ISSN 1470-3947 (print) | ISSN 1479-6848 (online)

Endocrine Abstracts (2006) 12 P79

Combining GHRH/Arginine with a synacthen test diminishes the cortisol response

S Siyambalapitiya2, DUS Bulugahapitiya2, V Ibbotson2, A Doane2, E Ghigo1, MJ Campbell2 & RJ Ross2

1University of Turin, Turin, Italy; 2University of Sheffield, Sheffield, United Kingdom.

Rationale, aims and objectives

The GHRH/Arginine and Short Synacthen Tests (SST) have been validated as safer alternatives to the Insulin Tolerance Test for the assessment of the growth hormone reserve and Hypothalamic-Pituitary-Adrenal axis integrity, respectively. However, these two tests are performed separately. The objective of this study was to see whether the synacthen and GHRH/Arginine tests could be combined to save time, blood samples and minimize inconvenience to the patients.


The study was approved by the Ethics committee and patients gave written informed consent. 24 consecutive patients with adult onset pituitary disease who required anterior pituitary function testing were randomized to receive sequentially and in random order a Synacthen test, a GHRH/Arginine test and a combined Synacthen and GHRH/Arginine test. Patients underwent the three different tests on three different visits separated by at least a week.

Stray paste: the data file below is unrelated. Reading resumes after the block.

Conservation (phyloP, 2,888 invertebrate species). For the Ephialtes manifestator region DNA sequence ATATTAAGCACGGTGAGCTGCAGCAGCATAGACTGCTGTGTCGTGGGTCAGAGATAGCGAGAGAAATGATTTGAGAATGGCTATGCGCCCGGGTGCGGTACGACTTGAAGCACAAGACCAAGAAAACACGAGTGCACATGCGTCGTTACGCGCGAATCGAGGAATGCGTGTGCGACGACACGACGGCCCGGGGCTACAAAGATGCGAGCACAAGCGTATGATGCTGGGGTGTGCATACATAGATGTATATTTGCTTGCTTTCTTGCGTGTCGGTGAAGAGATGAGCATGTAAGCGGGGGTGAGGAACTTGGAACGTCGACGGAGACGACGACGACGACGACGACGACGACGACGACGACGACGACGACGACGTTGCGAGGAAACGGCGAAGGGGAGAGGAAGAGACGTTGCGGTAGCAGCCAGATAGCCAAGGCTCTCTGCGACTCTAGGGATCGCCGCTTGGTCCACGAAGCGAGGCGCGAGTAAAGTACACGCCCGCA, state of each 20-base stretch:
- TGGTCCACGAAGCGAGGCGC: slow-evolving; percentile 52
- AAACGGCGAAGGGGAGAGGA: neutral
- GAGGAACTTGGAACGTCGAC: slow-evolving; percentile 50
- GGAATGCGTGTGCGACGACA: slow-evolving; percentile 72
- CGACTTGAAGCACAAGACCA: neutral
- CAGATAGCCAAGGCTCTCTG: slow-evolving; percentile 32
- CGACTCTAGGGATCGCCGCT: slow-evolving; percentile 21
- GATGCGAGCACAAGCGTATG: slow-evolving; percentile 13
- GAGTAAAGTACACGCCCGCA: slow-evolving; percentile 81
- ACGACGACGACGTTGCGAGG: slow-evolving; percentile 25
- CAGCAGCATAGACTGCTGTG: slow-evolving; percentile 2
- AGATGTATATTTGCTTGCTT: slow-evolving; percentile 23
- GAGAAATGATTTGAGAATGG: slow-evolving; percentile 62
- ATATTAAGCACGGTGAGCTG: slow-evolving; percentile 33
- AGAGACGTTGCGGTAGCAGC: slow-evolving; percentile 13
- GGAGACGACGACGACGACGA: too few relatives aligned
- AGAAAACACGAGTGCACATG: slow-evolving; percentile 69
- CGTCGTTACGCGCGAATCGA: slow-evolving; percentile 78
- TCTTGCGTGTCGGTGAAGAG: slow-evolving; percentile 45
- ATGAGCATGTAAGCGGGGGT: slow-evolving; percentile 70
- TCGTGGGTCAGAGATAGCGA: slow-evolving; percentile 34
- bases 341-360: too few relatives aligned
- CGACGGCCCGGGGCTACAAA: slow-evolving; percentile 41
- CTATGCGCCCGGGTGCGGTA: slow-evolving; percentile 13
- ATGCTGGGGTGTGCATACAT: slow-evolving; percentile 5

There was no difference in basal cortisol or ACTH values for the synacthen test done alone or during the combined test. However when GHRH/Arginine was given with synacthen, patients had a significantly lower peak cortisol response (P<0.001) with a clinically significant outcome difference. The difference between the peak responses showed no correlation with age (R=0.123, P=0.577). However, there was a significant negative correlation with the Body Mass Index (R=−0.376, P=0.093). There was no difference between the GH measurements at any time point or the peak value between the GHRH/Arginine test alone or when combined.


Combining the SST and GHRH/Arginine test results in a lower cortisol response to synacthen. For this reason, the combined test cannot be recommended to assess the integrity of cortisol and GH reserve.

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